As expected, the book-building phase for Phnom Penh Water Supply Authority’s initial public offering was significantly oversubscribed, the estimate being 17 times.
Interested investors had the opportunity to bid at a price no lower than 4,050 riel a share, and at a maximum of 6,350 riel a share when submitting their book-building form with either sole underwriter Tong Yang Securities (Cambodia) or the selling agent, ACLEDA Securities.
Tong Yang has announced an offering price at 6,300 riel, just shy of the maximum bidding price.
Investors who subscribed during the book-building can determine if they were allocated shares to purchase by reviewing the list of successful and unsuccessful investors published by PPWSA, which can be viewed on PPWSA’s and ACELDA’s websites.
Admittedly, the consensus is that the process to date has been far from easy, could have been communicated more clearly, and that invest-ors' physical presence was required for payment.
In the end, it appears that 514 investors were successful, the largest single allocation being 474,143 shares, and 337 investors were not.
Although the interested players are complimenting the scale of market participat-ion, 851 investor applications comprise a minuscule group.
This could be a reflection of both the unwillingness of foreign investors to navigate through the arduous book-building process and the evident lack of understanding of equity ownership that still persists among the Khmer public.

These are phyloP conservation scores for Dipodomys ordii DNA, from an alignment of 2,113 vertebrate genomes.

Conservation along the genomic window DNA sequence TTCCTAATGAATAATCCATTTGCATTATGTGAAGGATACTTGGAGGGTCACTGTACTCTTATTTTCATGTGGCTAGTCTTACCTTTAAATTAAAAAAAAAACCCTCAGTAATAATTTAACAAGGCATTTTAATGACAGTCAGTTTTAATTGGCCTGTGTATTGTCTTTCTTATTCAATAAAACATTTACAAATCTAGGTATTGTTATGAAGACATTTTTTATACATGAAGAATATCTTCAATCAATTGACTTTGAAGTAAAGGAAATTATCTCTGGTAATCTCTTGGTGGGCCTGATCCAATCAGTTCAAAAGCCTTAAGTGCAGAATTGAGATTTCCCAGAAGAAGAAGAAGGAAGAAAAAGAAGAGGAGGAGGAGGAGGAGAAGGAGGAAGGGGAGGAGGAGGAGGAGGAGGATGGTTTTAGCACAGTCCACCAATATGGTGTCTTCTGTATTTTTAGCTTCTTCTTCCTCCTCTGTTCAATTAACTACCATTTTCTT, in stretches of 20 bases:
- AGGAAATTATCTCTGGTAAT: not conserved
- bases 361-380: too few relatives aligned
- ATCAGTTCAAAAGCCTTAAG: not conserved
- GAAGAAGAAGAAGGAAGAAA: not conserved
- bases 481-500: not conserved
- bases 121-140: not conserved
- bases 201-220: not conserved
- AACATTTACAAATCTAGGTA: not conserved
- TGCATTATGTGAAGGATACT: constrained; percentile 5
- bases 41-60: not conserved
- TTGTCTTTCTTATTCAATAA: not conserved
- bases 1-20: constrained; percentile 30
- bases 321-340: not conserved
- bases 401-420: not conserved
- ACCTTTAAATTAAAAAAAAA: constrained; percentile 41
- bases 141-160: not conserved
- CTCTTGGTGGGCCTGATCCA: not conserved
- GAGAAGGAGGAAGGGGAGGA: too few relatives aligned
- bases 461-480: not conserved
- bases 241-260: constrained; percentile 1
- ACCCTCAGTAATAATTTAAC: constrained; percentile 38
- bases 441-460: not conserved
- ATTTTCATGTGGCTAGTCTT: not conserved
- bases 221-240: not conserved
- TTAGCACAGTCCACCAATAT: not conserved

Thankfully, the PPWSA IPO was relatively small at US$20.4 million, compared with the global average deal size of about $200 million. In China, it’s about $260 million and in the US about $325 million.
Quite simply, the process will need to be greatly modified to garner larger international investor participation, especially for large, less lucrative IPOs.
It's not widely understood in the market how the shares were allocated.
Foreign investors appeared to have received approximately 5.8 per cent of the amount of shares in which they bid, while Cambodian investors received approximately 11.6 per cent.
Given the estimate of 17 times over-subscribed, the math works for the foreign investor allocation.
Successful bidders can now decide whether they're willing to pay the price of 6,300 riel and either opt to purchase the original amount for which they bid, take up the original amount and subscribe for additional shares, or subscribe for fewer (or no) shares, provided the offer remains over-subscribed.
Only 70 per cent of the intended floated shares were offered for the book-building phase. The remaining 30 per cent are now available in the subscription phase.
Unsuccessful investors and those who did not participate in the book-building phase can apply during the subscription phase. Investors may use their remaining deposit to bid on shares in the subscription process.
The subscription period is from March 29 to April 4. If investors wanted to get a head start on the subscription form, they were out of luck, as it's not yet available.
It is also a requirement for subscribing investors to have an investor ID from the Sec-urities and Exchange Comm-ission of Cambodia and a broker account at a licensed securities firm.
The market take is that the SECC is a bit behind on ass-igning investor ID numbers, which may cause further investor frustration and addit-ional work for securities firms assisting their customers.